Optometrists have been treating allergic conjunctivitis for decades with agents such as antihistamines/mast cell stabilizers and topical steroids, so the words new and allergic eye disease don’t often end up in the same sentence. But recent advances are likely to have profound impact on our methods and may result in substantial change and faster relief for your patients. From allergy and compounding agents to RASP inhibitors, we discuss these new developments and their benefits below.

New Approvals and Advances

Verkazia (Santen) was recently approved for the treatment of vernal keratoconjunctivitis (VKC). The drug is cyclosporine in a higher concentration (0.1%) than we’ve previously seen, and a cationic formulation. The latter helps with delivery of therapeutics by creating electrostatic attraction between positively charged droplets of the agent and the negatively charged ocular surface. The higher concentration may also have contributed to Verkazia meeting its primary and key secondary endpoints in the treatment of severe VKC in patients ages four to 18 years old.   

Zerviate (cetirizine ophthalmic solution), from Eyevance, became available last year for the treatment of allergic conjunctivitis (AC)—the first antihistamine/mast cell stabilizer prescription medication to enter the market in over two decades. This product is approved for itching associated with AC and has two moisturizers, HPMC and glycerin, in the formulation. Cetirizine, the active ingredient in Zyrtec, is an oral antihistamine highly recommended by physicians, so patients should be familiar with it.

OTC Allergy Agents

A new development in the OTC allergy space is a preservative-free antihistamine/mast cell stabilizer version of Alaway (Bausch + Lomb). A preservative-free option can be helpful, especially since as many as 57.7% of allergy patients suffer from clinically significant dryness.1 Also note that Alcon’s Pataday and Pataday Extra Strength (formerly called Pazeo) have moved from prescription to OTC.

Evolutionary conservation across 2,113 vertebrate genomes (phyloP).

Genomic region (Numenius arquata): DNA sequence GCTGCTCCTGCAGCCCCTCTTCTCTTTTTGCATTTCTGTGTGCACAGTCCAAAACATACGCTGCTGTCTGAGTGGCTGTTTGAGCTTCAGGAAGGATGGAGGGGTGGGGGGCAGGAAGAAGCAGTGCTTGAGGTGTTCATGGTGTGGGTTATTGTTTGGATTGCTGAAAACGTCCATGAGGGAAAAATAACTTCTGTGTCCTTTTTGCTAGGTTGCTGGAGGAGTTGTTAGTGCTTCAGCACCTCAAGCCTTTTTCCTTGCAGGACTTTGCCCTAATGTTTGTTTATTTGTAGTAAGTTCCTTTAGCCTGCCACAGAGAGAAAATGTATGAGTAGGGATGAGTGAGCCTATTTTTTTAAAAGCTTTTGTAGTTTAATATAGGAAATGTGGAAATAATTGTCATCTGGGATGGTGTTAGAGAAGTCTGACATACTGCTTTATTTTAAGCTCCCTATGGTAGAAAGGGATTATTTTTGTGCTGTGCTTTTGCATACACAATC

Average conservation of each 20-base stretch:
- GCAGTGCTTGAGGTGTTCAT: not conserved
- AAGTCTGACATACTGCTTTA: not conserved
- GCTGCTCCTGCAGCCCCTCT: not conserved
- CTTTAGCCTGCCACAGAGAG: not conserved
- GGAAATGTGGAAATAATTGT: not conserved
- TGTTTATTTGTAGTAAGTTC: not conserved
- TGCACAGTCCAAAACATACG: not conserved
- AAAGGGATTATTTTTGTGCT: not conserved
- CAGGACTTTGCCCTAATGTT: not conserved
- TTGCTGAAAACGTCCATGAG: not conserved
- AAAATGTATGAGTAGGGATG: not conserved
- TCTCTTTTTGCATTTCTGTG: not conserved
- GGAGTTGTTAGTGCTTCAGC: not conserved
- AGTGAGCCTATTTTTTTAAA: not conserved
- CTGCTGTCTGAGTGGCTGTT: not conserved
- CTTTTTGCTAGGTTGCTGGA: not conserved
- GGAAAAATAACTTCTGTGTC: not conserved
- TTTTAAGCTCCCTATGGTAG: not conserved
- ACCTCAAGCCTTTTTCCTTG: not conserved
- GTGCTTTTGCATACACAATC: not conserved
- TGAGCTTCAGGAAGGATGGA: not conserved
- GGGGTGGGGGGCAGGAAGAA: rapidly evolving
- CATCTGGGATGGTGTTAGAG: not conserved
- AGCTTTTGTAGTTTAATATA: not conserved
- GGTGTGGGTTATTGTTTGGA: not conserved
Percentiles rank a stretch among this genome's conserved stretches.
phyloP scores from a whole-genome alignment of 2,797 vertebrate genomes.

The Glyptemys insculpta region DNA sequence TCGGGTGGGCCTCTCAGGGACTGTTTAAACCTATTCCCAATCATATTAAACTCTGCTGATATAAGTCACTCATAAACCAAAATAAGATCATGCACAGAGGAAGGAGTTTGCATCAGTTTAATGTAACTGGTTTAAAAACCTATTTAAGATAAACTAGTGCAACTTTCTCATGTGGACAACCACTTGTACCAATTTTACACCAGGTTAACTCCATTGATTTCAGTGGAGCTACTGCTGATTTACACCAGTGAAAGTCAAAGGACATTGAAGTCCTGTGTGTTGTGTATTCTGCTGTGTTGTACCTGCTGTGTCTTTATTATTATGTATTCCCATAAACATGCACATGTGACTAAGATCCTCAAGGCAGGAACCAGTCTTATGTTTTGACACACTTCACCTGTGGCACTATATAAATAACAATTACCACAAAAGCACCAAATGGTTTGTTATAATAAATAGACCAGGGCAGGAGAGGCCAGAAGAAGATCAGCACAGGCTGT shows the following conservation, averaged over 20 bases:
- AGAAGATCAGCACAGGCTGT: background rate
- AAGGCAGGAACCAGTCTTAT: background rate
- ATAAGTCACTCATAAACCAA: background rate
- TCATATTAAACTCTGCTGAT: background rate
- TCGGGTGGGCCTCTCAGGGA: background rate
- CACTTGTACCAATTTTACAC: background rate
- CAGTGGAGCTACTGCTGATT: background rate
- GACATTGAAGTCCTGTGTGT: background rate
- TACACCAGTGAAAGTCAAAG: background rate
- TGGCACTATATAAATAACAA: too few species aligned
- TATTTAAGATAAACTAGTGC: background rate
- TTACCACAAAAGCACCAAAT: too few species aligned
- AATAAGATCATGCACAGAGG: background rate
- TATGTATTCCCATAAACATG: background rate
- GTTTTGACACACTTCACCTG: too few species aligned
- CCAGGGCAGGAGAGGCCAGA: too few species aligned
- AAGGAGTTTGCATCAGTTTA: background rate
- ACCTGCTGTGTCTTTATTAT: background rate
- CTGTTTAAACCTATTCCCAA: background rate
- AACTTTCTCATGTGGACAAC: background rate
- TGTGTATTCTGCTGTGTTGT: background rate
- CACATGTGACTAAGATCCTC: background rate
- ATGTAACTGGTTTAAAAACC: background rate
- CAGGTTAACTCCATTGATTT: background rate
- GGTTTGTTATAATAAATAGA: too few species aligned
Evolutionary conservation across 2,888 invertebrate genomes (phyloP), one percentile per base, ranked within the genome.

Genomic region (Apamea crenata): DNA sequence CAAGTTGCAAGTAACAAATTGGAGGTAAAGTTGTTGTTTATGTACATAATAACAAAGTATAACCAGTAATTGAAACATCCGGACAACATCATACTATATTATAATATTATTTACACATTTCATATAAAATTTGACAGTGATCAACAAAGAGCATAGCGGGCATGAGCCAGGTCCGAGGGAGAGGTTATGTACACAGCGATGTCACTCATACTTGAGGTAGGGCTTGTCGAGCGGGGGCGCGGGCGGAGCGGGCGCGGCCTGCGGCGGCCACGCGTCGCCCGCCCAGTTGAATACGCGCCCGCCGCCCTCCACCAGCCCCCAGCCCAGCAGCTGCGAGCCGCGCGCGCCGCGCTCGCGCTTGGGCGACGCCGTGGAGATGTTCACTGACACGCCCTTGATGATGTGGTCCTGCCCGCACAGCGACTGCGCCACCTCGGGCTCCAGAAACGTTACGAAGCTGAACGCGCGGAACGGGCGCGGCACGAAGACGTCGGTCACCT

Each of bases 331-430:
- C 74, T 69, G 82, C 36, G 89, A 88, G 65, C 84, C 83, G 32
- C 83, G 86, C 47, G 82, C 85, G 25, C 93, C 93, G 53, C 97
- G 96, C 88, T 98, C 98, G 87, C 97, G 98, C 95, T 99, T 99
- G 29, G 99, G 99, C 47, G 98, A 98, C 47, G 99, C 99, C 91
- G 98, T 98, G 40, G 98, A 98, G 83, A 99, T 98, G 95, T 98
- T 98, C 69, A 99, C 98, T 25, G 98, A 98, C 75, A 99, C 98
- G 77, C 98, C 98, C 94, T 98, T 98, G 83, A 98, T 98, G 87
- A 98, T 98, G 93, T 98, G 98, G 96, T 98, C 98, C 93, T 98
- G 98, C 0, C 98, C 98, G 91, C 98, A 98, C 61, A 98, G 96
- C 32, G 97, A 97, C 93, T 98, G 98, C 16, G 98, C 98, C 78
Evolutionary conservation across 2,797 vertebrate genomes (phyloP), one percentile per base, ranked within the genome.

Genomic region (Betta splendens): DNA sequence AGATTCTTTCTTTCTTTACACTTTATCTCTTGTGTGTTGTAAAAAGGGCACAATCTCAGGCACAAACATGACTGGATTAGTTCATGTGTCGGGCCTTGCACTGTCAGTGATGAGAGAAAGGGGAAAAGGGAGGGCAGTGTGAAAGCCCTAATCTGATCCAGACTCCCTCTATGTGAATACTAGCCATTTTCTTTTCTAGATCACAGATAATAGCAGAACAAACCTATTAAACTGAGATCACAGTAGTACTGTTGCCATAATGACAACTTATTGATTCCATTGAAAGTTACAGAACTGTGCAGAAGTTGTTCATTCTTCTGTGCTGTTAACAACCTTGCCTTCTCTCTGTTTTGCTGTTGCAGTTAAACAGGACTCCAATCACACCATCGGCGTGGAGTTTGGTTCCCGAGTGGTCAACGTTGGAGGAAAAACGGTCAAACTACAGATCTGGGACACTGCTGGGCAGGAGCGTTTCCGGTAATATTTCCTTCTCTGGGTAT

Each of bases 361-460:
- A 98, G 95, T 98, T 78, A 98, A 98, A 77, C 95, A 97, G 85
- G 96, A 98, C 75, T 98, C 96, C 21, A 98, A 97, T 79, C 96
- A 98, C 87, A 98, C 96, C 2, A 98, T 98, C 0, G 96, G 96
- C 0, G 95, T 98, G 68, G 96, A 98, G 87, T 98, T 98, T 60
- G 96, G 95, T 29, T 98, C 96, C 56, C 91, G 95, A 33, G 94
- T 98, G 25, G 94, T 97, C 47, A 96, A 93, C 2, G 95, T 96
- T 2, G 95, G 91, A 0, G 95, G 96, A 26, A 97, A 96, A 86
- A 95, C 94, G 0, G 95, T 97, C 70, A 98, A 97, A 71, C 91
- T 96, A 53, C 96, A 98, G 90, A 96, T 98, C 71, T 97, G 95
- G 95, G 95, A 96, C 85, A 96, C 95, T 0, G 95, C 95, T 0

A new lid wipe, Ocusoft Lid Scrub Allergy, is another novel idea, as allergens such as pollen and animal dander need to be removed to prevent further allergic responses. Since aggressive scrubbing could amplify allergy symptoms, this product uses a soft pad as well as effective moisturizers. It contains ingredients such as green tea extract, which has been shown to calm the inflammatory response; tea tree oil, which has been shown to relieve itching; and PSG-2, an ingredient used in rosacea creams that reduces redness. 

Compounding Agents

New agents can also be obtained via compounding pharmacies, such as ImprimisRx. The most recent one is Elestat (epinastine) HCL 0.05% plus brimonidine 0.025% in a preservative-free multi-dose bottle. The low-dose brimonidine, which is the same as that found in Lumify, helps whiten the eye, making Elestat an effective allergy medication.

The Future: RASP Inhibitors

Reactive aldehyde species (RASP) lead to significant inflammatory responses and are highly elevated in allergic conjunctivitis and dry eye disease. RASP affects NFkB, scavenger receptor A binding and inflammasome activation, which all lead to cytokine release. Reproxalap (Aldeyra Pharmaceuticals), a drug candidate in Phase III FDA testing for both dry eye disease (DED) and AC, is showing evidence of RASP inhibition. 

This drug has the potential to work like a corticosteroid without the risks associated with steroids. Reproxalap also significantly suppressed symptoms of itch in AC patients and SANDE scores as well as dryness and discomfort in DED patients. The drug has the potential to be approved for one or both conditions.

We’re on the cusp of a new era in allergic eye disease care. Being aware of current and future developments will greatly help your patients who suffer from itching, ocular allergies and even dry eyes. 

Dr. Karpecki is medical director for Keplr Vision and the Dry Eye Institutes of Kentucky and Indiana. He is the Chief Clinical Editor for Review of Optometry and chair of the New Technologies & Treatments conferences. A fixture in optometric clinical education, he consults for a wide array of ophthalmic clients, including ones discussed in this article. Dr. Karpecki's full list of disclosures can be found here. 

1. Ansari Z, Miller D, Galor A. Current thoughts in fungal keratitis: diagnosis and treatment. Curr Fungal Infect Rep. 2013;7(3):209-18.